The Very Real Dangers when Vehicles Are Backing Up

At some point, everyone who drives a car needs to back it up. It may be when parking, leaving a driveway, or simply maneuvering a vehicle. It can be difficult to drive in reverse, even at a very slow speed. With limited visibility, it is more difficult to perceive and avoid obstacles behind the driver. The possibility, therefore, exists of hurting someone, even a child, while backing up. According to injury attorneys who help clients deal with this type of devastating accident, most backing up incidents can be prevented if drivers are careful, attentive, and alert.

Statistics – Backing and Back Over Accidents

According to the National Highway Safety Traffic Administration (NHTSA), there are at least 500,000 backing accidents of some type every year in the U.S. Of those half-million accidents, 15,000 include some type of injury and approximately 210 deaths – mostly children aged five and under (31% of all fatalities) and elderly people aged 70 and over (26%).1 Up to two children every week are killed in the U.S. by back over incidents.2 Sadly, most of these events (70%) occur with a parent or family member behind the wheel.2 Besides children and elderly people, some back over accidents also involve pets.

How Do Backing Accidents Happen?

More people are behind the wheel of larger vehicles than every before, in part due to the popularity of midsized trucks, minivans, and sport utility vehicles. This is significant, as studies of back over accidents report that as the size of the vehicle increases, so does the likelihood of it being involved in this type of incident. Up to 70% of all backing accidents involve these type of vehicles2. Injury attorneys caution that the larger, longer, and taller vehicles have larger blind spots, a fact that many drivers do not realize.

Preventing Backing and Back Over Accidents

Attorneys experienced in these cases note that it is easy to prevent backing accidents that cause injuries, death and property damage, since they are most often caused by poor observation. A driver should know their vehicle’s blind spots and the distance that they cover to back up safety and prevent many if not all of these accidents. Drivers must constantly be looking for people or things behind them with enough time to verify a clear path before putting a vehicle in reverse. If there is any doubt, drivers should get out of their car to check the area to prevent collision or injury to someone behind the vehicle. It is likewise important for drivers to back slowly and be prepared to stop immediately if necessary.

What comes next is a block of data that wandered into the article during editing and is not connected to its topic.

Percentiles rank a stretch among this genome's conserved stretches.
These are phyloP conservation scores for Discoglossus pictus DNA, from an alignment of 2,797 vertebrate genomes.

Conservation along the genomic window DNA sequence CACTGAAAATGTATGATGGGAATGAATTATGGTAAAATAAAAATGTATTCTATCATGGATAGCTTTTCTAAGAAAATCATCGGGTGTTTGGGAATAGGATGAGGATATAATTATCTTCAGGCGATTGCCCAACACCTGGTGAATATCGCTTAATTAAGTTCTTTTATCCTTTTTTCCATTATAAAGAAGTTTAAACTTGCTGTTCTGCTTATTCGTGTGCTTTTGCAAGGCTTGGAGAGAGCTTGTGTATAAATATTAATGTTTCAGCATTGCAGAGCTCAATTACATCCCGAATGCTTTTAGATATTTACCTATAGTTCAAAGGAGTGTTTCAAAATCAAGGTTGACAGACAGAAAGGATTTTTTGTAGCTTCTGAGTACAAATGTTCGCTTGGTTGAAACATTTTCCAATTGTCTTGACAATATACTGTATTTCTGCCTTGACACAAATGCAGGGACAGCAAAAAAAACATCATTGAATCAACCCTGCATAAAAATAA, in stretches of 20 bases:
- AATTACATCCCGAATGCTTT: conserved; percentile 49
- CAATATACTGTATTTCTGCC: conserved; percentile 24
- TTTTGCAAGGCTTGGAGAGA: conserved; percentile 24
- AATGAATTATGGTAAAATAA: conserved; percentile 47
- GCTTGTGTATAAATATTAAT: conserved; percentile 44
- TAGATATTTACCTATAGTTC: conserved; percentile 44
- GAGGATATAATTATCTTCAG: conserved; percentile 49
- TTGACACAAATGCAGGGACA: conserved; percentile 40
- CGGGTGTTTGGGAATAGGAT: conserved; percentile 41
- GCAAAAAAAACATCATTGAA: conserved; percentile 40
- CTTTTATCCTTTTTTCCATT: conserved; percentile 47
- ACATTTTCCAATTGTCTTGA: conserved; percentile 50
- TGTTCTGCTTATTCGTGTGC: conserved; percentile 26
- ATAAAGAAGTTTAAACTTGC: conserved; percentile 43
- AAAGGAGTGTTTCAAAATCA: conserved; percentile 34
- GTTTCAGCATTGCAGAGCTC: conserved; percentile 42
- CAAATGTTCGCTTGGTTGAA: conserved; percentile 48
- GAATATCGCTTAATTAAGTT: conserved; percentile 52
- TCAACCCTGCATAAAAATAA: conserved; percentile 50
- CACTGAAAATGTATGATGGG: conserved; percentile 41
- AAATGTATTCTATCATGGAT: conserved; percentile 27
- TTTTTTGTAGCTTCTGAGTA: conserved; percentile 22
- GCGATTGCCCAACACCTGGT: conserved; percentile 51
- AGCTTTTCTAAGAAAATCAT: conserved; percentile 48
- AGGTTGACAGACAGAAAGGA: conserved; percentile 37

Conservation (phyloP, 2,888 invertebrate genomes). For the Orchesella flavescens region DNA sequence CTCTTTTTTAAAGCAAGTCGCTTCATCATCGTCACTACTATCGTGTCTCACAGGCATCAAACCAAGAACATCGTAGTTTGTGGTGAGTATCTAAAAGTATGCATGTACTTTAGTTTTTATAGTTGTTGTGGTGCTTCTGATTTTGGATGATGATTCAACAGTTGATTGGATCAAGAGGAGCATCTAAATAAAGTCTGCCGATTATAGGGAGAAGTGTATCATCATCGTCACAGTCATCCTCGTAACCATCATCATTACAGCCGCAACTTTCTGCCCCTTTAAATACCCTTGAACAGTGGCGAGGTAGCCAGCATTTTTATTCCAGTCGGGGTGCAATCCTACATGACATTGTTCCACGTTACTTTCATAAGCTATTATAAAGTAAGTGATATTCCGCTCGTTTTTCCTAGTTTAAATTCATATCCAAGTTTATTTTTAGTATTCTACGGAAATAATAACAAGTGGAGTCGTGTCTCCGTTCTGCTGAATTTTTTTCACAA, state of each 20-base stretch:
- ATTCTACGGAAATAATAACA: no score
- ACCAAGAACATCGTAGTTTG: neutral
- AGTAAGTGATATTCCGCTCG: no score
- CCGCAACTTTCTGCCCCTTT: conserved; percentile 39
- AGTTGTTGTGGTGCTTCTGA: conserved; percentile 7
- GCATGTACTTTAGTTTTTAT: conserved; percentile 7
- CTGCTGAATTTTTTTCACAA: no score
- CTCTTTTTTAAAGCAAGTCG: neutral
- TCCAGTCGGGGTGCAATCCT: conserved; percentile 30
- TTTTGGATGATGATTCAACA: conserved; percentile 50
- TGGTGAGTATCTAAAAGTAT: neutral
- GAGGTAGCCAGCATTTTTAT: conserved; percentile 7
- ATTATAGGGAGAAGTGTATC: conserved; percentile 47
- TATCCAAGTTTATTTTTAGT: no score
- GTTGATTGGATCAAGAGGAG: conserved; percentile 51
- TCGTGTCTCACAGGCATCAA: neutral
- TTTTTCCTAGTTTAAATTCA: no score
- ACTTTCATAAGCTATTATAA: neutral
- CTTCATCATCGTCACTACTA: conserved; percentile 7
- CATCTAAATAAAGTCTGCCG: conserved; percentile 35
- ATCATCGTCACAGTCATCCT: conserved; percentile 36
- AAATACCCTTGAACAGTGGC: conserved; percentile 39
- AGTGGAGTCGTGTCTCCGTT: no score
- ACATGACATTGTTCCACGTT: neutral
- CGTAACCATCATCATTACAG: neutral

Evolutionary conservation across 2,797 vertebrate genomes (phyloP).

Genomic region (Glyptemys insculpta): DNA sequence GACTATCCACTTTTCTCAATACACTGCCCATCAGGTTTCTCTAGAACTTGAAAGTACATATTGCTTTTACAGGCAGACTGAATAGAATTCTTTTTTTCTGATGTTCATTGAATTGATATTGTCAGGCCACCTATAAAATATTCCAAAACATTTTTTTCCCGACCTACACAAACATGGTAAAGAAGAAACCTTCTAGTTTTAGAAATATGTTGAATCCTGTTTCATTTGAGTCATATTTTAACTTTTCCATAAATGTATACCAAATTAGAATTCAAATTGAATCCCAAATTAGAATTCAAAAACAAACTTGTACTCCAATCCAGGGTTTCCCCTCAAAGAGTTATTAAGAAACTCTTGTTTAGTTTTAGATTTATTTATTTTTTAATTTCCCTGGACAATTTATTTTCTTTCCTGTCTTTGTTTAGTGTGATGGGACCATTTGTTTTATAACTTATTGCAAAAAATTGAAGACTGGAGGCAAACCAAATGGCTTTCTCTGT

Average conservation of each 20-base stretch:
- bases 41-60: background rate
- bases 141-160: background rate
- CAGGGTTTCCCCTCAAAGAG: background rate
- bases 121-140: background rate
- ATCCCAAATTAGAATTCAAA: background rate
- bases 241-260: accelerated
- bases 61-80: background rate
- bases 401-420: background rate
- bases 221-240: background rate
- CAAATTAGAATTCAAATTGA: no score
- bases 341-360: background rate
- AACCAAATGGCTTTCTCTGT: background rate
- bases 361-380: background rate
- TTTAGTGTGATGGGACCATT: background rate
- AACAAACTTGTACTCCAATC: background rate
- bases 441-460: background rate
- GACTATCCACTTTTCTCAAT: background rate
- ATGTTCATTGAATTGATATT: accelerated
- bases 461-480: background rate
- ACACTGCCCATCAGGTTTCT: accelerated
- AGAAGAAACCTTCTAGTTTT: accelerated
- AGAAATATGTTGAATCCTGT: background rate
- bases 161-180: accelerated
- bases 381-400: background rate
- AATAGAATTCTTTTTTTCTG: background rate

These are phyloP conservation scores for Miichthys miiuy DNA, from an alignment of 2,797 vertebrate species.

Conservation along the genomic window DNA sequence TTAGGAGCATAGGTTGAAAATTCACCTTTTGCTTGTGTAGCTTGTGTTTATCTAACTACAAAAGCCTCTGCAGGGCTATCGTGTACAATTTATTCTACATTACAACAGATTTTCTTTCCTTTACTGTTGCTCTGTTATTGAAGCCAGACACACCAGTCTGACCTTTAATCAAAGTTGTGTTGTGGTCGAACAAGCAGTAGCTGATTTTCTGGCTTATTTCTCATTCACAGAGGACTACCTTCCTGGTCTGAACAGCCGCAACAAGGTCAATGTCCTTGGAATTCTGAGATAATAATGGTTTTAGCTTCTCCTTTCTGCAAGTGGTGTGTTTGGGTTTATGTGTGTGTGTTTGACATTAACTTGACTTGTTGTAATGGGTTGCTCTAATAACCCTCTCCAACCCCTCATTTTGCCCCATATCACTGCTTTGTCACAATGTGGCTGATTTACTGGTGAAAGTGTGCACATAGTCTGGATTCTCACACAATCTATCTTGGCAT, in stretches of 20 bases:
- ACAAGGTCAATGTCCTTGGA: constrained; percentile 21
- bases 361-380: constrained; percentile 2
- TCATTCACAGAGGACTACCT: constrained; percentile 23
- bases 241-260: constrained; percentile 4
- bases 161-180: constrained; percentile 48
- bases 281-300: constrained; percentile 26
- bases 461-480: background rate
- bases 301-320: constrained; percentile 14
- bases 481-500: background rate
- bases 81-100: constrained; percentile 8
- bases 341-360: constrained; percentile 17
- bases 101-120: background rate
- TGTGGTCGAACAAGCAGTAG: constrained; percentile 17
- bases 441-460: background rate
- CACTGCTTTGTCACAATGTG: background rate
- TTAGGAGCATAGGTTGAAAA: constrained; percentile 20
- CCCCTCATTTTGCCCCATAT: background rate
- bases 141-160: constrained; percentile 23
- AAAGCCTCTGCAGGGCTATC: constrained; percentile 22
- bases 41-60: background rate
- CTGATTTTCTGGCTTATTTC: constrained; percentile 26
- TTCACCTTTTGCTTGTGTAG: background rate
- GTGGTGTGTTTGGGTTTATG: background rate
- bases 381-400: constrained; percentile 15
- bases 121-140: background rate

It is helpful to know that technology exists to help drivers back up. Rear-view camera systems are now available on many vehicles to give drivers a better picture of what is behind them. Many vehicles are also equipped with back-up sensors which alarm drivers of obstacles behind the vehicle. In March of 2014, NHTSA announced a requirement that by May of 2018, all new vehicles weighing less than 10,000 pounds must be equipped with rear visibility technology.1 Experienced injury attorneys caution that drivers should not rely solely upon rear-view cameras and sensors but should maintain habits of proper lookout and caution when backing a vehicle.

Not all car accidents happen at a high speed on the open road. Backing accidents typically occur at very low speeds, often in a person’s driveway. Attorneys who help clients receive compensation for injuries related to backing up incidents offer some important advice: It only takes a few extra seconds of caution to avoid a tragedy that can come from a backing up accident. All driver must exercise safe backing procedures – and ensure the way is clear before proceeding.


1NHTSA: Final Rule Requiring Rear Visibility Technology, March 31, 2014

2Kids and Cars: Dangers of Backovers Fact Sheet

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